Print
XClose
Press Information Bureau
Government of India
Ministry of Housing and Urban Poverty Alleviation
03-December-2010 16:56 IST
Kumari Selja says there is a need to address the issues of faulty urban land policy and urban planning models responsible for mushrooming of slums
The Housing & Urban Poverty Alleviation And Tourism Minister Kumari Selja has said that there is a dire need to address the issues of faulty urban land policy and urban planning models responsible for mushrooming of slums. Addressing a function she said, Current land policies would need drastic changes to address the interests of the urban poor. . Speaking on the occasion of the 5th Anniversary of Jawaharlal Nehru National Urban Renewal Mission (JNNURM) in New Delhi today Kumari Selja said, the States need to re-look at the policies of making land and living space available to the masses in cities, especially the poor at a much faster rate than the pace of urban population growth.

Here is the full text of Minister’speech:

‘’I welcome Hon’ble Finance Minister and all participants on the occasion of this 5th Anniversary of Jawaharlal Nehru National Urban Renewal Mission (JNNURM). I express my sincere thanks to Hon’ble Finance Minister for gracing this occasion.

Jawaharlal Nehru National Urban Renewal Mission (JNNURM), which was launched 5 years back, has been an immensely popular programme across the country. For the first time, an integrated approach for city-wide infrastructure and shelter and civic amenities to the urban poor was propagated. My Ministry implements the Basic Services to the Urban Poor (BSUP) & Integrated Housing & Slum Development Programme (IHSDP) components of JNNURM. These components represent the human face of JNNURM and envisage a 7-Point Charter of entitlements and services to the urban poor. The Charter includes: land tenure, affordable housing, water, sanitation, education, health and social security.

The pace of progress of BSUP and IHSDP has been uneven across the country. Several States have taken bold initiatives and shown remarkable commitment towards improving the lot of urban poor and slum dwellers. In spite of several constraints in implementation many States and cities have performed commendably in BSUP and IHSDP. I congratulate them. Today, we would be felicitating and recognising some such States and Cities.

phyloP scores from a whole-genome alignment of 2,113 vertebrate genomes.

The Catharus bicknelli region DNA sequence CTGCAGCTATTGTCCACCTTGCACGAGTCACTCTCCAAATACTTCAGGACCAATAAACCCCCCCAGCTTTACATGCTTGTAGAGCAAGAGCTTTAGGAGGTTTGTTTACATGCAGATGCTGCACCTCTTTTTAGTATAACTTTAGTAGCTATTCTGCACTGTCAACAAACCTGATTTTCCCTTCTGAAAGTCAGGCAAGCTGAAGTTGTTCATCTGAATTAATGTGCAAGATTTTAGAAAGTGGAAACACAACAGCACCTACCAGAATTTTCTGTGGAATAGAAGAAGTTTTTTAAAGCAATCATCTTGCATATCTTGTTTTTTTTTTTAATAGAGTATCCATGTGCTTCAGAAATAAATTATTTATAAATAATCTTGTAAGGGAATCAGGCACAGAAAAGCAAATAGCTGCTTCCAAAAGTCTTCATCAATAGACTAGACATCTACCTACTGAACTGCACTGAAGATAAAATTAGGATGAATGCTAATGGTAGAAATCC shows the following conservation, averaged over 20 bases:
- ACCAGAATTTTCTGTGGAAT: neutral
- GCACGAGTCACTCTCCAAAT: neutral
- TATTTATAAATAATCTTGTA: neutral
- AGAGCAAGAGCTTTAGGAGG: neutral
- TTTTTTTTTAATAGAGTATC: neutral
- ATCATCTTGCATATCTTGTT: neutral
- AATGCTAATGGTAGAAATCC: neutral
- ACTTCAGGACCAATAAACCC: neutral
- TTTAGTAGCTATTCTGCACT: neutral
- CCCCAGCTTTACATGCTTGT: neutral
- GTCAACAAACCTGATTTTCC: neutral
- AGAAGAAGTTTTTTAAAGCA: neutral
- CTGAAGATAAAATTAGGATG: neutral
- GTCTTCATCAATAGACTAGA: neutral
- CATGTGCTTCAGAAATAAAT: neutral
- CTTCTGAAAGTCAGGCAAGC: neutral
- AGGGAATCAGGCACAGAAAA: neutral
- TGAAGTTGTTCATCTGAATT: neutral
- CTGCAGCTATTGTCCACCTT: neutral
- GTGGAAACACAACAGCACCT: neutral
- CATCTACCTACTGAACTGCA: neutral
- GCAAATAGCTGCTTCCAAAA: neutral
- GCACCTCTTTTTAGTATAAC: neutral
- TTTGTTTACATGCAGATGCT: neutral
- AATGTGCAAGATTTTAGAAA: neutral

I would not go into the achievements made under JNNURM so far. I am sure all of you, who are our partners in this mission, are well aware of that. We are already reaching the end of seven year period and there is still a lot to be done on the implementation as well as reforms’ front.

Learning from the experience of JNNURM, the Government has announced the bold vision of a Slum-free India through Rajiv Awas Yojana (RAY). RAY envisages central support to States that are willing to assign property rights to slum dwellers. RAY would adopt a ‘whole city’, ‘whole slum’ strategy with city as the unit unlike JNNURM which turned out to be a ‘pick and choose’ approach towards slum redevelopment.

RAY would have a two-pronged strategy. The first is to bring the existing slums within the formal system and enable them to avail of the same level of basic amenities as the rest of the town. The second is to undertake measures to prevent the creation of new slums through appropriate urban land policy and restructuring of the master planning model.